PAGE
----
Document capture company Parascript and data manager Bull are looking for mistakes on checks in Brazil, a market in which payments fraud can be particularly complex and vexing for banks.

"There is a concern about the accuracy of checks, whether the mistakes are accidental or intentional," says Don Dew, a director at Parascript, which is based in Longmont, Colo.

Parascript worked with Bull, a Paris-based company, to develop a system to read the information on checks to spot mistakes or fraud. The companies hope to leverage Bull's existing client base in Brazil, which includes a number of local banks and insurance companies that use Bull's technology for data management and integration between systems.

Their technology enables companies to read and convert printed and handwritten checks into an electronic file containing the document's signature, payee name, date and value. It detects mismatches in check amounts in different fields to issue red flags for fraud or honest mistakes. These checks can be returned, inspected manually or rejected.

Signatures on checks can also be compared to signatures in an account holder's database to spot inconsistencies. Parascript and Bull have jointly implemented the Sentry SigCheck signature verification system in Brazil. SigCheck extracts signature images from checks and verifies the signatures using Parascript's SignatureXpert, which uses artificial intelligence, holistic analysis of a signature and signature segmentation to compare check signatures to those on other documents.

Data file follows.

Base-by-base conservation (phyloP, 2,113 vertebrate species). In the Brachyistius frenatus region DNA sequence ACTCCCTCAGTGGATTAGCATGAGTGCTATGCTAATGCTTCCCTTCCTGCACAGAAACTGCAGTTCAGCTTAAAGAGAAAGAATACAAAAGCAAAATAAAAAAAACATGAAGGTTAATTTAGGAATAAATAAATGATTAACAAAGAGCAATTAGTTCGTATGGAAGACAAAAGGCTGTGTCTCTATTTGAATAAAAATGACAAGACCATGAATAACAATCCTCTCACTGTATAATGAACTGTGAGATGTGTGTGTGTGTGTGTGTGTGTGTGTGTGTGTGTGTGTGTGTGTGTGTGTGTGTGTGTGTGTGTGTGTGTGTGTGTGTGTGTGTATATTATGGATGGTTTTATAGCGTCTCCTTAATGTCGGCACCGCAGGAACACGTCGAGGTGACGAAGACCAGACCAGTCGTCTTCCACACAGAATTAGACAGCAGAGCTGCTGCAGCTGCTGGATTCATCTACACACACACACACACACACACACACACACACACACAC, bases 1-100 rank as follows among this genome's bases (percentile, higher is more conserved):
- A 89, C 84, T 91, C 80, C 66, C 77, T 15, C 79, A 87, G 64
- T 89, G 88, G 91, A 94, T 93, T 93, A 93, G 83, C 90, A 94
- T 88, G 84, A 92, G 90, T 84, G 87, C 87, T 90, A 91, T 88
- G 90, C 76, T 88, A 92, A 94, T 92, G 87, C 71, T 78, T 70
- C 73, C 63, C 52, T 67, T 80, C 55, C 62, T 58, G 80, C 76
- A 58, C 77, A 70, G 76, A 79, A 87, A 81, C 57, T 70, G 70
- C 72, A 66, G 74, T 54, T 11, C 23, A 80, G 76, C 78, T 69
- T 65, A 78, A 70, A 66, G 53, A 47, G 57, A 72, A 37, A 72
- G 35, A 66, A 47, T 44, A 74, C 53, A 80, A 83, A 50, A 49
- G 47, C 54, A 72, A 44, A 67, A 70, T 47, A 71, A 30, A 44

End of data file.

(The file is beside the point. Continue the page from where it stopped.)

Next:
"The table stakes in Brazil is to provide assurance that checks are accurate and secure," Dew says.

Fraudsters in the country operate with a fairly high level of sophistication. Card accounts are also a target in Brazil, with 30% of Brazilians experiencing card fraud in the past five years. The U.S. Citizens Service in Brazil recently issued a payments fraud warning for people traveling to watch the World Cup.

"The counterfeit and fraud issues are different across regions and it can be very challenging for service providers entering these markets," says Avivah Litan, a vice president and security expert at Gartner. "This is especially true in Brazil where fraud attacks are also very advanced, executed by local gangs, and which often display unique patterns not seen in other geographies and countries. Banks in Brazil demand that their technology suppliers have extensive knowledge of the local crime trends because of this phenomenon."

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